Coffee farmers in the Democratic Republic of Congo tend to their coffee trees

Coffee is Making a Comeback in the Democratic Republic of Congo

Since 2019, TechnoServe and Nespresso have been helping smallholder coffee farmers like Byaleo Felicite improve incomes by registering with their washing stations and cooperatives as suppliers of certified organic coffee. This month, Nespresso is launching Kahawa ya Congo, an exciting new coffee in the Reviving Origins range, sourced from farmers in South Kivu.

Coffee farmers in the Democratic Republic of Congo tend to their coffee trees

 “My story with coffee begins even before I was born,” Byaleo Felicite recalls with a smile. Like many farming families in the Democratic Republic of Congo, coffee farming has been passed down from generation to generation in her family. “I always assisted my parents when they processed [coffee] cherries locally at home. They told me that it was the income from the coffee that kept me in school.”

Byaleo and her husband grow coffee on 16 hectares of land in South Kivu, a lush, hilly province in eastern Democratic Republic of Congo. The rain-rich volcanic soil here provides an ideal environment for growing specialty Arabica coffee. In 1980, coffee was the country’s second-most important export. However, by the early 2000s, coffee exports had decreased significantly due to internal conflict and economic instability. Families across the region lost homes, income, and loved ones as the turmoil upended their hopes for the future.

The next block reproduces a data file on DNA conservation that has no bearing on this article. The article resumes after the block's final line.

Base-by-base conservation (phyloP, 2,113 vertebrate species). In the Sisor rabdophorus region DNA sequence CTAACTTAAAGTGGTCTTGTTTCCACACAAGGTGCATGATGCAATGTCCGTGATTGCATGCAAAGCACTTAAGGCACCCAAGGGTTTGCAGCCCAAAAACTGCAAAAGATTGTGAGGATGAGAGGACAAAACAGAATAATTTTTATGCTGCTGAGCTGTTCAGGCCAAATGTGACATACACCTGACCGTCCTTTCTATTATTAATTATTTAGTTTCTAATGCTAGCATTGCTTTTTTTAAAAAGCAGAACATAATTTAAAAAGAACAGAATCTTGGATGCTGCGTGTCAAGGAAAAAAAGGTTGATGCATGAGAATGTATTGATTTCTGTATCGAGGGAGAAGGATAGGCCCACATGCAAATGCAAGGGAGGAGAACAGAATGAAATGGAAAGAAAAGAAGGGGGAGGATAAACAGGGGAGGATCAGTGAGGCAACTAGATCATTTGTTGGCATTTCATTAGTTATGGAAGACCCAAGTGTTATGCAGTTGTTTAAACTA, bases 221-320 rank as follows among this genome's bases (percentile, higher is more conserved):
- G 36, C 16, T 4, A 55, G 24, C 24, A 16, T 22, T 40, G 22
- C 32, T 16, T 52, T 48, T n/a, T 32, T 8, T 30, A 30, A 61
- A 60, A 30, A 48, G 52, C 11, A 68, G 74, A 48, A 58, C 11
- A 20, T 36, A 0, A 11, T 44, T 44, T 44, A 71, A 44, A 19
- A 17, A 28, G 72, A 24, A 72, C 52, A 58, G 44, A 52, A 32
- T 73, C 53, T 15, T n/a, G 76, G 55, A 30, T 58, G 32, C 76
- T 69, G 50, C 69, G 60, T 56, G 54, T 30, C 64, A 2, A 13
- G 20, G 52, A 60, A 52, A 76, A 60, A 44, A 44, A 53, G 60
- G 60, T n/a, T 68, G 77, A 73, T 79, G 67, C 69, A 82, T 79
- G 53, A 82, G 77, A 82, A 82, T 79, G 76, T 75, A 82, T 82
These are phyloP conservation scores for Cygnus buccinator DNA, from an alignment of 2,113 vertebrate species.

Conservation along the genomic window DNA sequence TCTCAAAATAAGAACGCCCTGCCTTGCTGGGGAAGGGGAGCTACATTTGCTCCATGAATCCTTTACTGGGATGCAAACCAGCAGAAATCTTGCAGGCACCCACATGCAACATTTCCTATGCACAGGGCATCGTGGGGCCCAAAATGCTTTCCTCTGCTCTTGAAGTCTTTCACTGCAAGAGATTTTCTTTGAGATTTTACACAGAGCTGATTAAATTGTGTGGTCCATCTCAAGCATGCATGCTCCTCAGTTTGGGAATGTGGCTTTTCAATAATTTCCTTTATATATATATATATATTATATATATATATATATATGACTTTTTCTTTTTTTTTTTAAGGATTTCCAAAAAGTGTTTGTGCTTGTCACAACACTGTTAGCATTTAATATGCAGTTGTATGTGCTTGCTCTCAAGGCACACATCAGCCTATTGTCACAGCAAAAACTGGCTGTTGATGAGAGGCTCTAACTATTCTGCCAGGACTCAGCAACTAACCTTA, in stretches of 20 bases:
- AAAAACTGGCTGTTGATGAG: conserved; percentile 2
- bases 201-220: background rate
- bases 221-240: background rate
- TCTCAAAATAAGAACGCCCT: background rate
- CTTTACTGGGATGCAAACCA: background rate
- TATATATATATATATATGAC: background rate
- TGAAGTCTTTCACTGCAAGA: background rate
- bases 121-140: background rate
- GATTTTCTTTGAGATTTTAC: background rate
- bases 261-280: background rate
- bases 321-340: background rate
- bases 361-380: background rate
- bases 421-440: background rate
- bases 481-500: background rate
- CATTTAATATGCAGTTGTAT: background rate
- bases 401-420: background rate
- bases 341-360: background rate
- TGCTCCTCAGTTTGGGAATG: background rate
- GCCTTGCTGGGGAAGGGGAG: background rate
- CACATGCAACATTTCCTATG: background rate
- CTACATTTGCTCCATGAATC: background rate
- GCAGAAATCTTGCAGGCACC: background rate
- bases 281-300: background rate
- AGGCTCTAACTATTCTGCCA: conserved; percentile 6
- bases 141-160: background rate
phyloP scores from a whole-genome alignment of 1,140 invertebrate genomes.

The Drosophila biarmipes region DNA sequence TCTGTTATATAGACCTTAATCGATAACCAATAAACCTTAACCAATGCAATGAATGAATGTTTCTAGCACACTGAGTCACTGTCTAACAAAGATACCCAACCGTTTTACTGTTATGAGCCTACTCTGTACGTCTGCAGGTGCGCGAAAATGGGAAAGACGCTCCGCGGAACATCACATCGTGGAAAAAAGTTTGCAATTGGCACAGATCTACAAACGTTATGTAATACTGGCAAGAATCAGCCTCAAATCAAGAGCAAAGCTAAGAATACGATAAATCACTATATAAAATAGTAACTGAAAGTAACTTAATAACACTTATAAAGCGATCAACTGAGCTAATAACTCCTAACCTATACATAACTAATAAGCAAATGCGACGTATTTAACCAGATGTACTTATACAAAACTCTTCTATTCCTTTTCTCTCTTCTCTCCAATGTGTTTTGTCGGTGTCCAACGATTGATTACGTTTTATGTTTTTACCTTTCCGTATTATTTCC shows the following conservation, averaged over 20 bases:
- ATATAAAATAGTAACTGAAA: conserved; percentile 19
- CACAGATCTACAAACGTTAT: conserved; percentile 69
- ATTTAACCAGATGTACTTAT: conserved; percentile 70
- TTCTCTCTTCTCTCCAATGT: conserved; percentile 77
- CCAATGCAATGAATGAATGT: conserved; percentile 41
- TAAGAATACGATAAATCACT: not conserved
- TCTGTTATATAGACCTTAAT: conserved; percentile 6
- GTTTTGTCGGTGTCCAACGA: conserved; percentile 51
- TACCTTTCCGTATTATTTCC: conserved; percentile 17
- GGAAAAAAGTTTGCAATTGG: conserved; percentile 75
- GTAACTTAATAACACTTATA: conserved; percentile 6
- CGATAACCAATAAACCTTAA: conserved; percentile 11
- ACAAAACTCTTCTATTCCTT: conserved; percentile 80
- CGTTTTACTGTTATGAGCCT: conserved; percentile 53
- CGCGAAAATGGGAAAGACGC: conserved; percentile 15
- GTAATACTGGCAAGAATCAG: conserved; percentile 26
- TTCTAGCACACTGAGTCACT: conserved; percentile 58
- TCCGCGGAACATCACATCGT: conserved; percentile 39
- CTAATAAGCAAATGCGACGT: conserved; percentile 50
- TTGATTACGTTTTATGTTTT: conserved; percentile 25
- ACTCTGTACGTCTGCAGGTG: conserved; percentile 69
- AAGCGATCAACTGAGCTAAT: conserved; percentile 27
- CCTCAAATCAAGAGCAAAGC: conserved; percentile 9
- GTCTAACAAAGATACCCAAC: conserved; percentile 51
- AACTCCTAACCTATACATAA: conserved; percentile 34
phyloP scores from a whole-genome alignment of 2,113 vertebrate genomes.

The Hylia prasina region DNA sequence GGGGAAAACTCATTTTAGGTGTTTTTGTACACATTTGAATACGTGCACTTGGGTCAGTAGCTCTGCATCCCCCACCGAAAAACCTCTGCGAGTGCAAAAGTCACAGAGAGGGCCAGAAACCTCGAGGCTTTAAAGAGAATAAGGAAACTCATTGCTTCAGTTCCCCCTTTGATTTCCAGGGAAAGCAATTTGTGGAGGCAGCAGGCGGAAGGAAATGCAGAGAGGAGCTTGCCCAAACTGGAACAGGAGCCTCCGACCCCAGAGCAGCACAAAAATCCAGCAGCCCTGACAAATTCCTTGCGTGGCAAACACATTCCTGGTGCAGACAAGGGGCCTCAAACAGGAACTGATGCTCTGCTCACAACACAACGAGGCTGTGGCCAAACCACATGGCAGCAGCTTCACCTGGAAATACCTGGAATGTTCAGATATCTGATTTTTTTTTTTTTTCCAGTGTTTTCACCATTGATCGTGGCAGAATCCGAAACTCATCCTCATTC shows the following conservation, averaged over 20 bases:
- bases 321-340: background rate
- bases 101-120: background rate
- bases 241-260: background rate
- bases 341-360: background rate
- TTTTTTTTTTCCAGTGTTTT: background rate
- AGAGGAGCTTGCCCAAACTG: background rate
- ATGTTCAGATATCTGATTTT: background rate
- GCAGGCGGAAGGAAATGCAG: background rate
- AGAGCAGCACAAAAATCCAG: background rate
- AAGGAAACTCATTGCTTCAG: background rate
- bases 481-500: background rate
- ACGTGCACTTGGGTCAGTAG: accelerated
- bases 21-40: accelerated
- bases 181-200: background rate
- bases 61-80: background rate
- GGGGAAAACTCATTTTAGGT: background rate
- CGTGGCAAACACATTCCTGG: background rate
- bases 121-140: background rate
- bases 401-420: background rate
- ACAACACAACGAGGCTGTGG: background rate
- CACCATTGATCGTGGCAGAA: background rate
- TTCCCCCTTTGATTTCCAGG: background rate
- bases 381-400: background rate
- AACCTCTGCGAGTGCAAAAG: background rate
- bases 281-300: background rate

Byaleo and her husband support their six children using income from their coffee farm. Currently, more than 80% of the household expenses are covered by the income from their coffee trees, and they are now able to send three of their children to nearby universities. Seeing the impact of better income from better coffee, Byaleo is eager to build on this success. “My plan is to replace the [current] coffee trees with a new species because the existing ones are old,” she says. “I also want to buy more land to plant coffee trees.”

Leveraging work in the coffee sector through the Strengthening Value Chains (SVC) program, funded by the United States Agency for International Development, SVC partner TechnoServe worked with Nespresso to restore coffee-growing regions in the Democratic Republic of Congo through the Reviving Origins program.

Through the program, coffee farmers like Byaleo have been registered with their washing stations and cooperatives as suppliers of certified organic coffee, helping them improve their livelihoods and transform their lives.

A mother and daughter harvesting the first cherries of the new harvest

“The coffee farmers we are working with have overcome incredible challenges over the years and are determined to improve their coffee, and, in so doing, improve their lives,” says William Warshauer, president and CEO of TechnoServe. “Through better agronomic and processing techniques, and the engagement of a reliable buyer like Nespresso, these farmers are already increasing their incomes and starting to build a better future for their families.”

This month, consumers can finally sample the results of this hard work, as Nespresso launches the new “Kahawa ya Congo” coffee. The first organic coffee in the Reviving Origins range, Kahawa ya Congo is a smooth, seasonal coffee with a mild, fruity note, and alluring sweet cereal and nutty aromas.

Grown by farmers like Byaleo, it is now available exclusively in the United States for a limited period. Nespresso aims to make this new, rare, and exquisite coffee available globally — as a seasonal offering — in 2021.

Learn more about TechnoServe’s coffee work.